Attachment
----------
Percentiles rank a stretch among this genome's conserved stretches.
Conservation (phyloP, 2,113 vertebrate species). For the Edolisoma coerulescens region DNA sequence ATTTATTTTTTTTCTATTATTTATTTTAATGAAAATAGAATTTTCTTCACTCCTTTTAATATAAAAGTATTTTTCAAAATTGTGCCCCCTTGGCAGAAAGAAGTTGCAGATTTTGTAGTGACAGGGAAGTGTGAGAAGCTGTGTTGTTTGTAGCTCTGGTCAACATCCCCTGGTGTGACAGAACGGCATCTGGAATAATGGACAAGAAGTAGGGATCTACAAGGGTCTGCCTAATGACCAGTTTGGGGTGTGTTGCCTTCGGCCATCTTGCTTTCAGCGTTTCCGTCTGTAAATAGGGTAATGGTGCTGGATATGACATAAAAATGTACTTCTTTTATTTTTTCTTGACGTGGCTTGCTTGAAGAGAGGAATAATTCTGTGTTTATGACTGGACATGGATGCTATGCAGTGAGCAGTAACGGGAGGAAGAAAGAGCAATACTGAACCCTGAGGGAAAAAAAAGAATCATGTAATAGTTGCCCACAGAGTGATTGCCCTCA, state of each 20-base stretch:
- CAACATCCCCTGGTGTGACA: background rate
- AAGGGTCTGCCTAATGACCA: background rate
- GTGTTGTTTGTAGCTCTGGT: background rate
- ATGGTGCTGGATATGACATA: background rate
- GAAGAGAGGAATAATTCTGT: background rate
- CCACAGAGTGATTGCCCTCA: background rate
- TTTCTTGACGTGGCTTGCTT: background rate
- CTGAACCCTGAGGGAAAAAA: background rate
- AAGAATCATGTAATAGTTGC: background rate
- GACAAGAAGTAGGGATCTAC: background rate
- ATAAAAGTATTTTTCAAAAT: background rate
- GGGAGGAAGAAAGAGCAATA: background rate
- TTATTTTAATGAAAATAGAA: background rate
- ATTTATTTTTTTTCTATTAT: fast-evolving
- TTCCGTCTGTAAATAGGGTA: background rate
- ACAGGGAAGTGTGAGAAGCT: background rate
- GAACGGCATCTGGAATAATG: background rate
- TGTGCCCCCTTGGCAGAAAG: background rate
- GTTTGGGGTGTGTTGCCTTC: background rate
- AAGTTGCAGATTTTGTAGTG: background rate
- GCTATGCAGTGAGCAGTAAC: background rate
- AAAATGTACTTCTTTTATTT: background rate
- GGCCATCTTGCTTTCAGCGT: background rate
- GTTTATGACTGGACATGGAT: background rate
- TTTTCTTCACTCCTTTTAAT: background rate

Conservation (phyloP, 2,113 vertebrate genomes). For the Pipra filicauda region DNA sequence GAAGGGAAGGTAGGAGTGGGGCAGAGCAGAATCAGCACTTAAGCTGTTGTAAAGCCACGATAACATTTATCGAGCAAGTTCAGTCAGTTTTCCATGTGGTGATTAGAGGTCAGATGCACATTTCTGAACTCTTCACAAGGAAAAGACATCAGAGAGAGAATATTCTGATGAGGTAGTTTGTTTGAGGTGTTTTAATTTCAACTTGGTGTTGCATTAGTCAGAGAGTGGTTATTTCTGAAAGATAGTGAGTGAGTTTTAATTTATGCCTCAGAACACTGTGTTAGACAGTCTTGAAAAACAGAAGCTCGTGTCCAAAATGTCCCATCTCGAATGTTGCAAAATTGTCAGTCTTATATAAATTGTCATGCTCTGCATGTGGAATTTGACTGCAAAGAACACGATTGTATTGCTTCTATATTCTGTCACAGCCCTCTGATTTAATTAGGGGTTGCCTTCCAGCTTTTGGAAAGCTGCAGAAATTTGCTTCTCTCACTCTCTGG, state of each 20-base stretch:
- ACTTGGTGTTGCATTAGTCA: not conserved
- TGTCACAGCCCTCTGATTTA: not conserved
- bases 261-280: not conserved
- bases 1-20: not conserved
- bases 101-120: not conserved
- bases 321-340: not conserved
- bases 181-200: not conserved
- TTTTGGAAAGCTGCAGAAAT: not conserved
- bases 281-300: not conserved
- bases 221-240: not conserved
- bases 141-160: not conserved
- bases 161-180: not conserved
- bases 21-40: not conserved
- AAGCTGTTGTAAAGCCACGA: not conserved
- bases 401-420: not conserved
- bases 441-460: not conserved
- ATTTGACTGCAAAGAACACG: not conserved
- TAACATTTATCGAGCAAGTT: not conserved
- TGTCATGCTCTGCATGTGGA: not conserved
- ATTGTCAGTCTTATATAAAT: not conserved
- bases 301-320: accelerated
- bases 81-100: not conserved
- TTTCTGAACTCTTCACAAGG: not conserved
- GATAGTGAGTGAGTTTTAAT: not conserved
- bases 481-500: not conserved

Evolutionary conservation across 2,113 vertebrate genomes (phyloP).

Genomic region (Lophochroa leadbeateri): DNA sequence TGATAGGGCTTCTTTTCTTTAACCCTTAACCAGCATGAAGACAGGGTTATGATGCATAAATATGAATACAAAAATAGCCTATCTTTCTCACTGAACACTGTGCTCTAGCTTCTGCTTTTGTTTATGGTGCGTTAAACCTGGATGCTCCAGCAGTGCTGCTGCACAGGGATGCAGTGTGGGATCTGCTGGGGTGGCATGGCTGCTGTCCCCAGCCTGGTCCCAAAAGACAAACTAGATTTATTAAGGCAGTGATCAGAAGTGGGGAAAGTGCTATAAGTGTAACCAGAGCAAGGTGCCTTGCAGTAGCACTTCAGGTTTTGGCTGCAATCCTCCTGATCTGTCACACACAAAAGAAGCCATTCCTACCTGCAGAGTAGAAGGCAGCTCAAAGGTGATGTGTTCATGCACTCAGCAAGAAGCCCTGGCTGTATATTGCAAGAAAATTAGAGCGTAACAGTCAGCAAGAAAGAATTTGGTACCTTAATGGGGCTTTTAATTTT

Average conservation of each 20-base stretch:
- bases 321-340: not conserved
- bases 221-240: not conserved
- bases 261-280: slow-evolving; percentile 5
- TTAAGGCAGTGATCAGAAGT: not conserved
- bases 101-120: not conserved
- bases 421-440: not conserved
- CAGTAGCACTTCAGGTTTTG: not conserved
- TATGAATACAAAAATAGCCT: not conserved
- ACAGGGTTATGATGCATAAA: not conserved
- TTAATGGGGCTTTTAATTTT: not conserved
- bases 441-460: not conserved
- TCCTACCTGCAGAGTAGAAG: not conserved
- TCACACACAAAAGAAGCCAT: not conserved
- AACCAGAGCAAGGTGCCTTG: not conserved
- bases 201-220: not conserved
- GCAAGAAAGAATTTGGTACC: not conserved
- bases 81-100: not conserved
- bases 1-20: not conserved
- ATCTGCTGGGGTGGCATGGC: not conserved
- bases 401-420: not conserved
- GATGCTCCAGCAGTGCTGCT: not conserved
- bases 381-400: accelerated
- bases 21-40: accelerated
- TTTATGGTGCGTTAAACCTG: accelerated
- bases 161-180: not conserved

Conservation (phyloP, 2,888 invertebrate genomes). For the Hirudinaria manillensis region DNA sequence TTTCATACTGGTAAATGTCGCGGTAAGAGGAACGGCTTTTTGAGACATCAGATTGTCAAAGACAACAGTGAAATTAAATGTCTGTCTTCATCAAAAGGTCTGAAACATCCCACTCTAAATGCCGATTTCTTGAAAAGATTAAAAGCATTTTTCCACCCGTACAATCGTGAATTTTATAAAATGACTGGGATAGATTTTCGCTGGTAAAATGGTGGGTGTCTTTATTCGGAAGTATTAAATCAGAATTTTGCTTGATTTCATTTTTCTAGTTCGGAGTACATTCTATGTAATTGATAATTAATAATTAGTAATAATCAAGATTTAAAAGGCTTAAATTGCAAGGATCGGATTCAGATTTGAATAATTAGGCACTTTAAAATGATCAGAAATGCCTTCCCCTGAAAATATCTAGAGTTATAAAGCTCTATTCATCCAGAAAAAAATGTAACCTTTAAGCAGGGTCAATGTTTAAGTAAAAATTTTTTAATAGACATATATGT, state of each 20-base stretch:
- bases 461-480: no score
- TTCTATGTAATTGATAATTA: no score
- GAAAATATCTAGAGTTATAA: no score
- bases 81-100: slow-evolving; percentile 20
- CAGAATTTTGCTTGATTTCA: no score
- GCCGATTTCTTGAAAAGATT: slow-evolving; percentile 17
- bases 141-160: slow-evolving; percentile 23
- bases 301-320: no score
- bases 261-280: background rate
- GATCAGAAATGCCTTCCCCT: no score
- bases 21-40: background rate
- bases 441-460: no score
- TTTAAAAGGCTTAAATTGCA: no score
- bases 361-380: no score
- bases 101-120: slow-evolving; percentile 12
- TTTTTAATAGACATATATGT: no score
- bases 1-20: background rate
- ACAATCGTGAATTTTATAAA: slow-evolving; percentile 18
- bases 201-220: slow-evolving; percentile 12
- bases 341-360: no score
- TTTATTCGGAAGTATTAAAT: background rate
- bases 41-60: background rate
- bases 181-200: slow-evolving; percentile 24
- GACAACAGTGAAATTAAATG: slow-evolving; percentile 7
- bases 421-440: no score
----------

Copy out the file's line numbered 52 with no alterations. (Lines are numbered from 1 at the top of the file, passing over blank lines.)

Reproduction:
- GATAGTGAGTGAGTTTTAAT: not conserved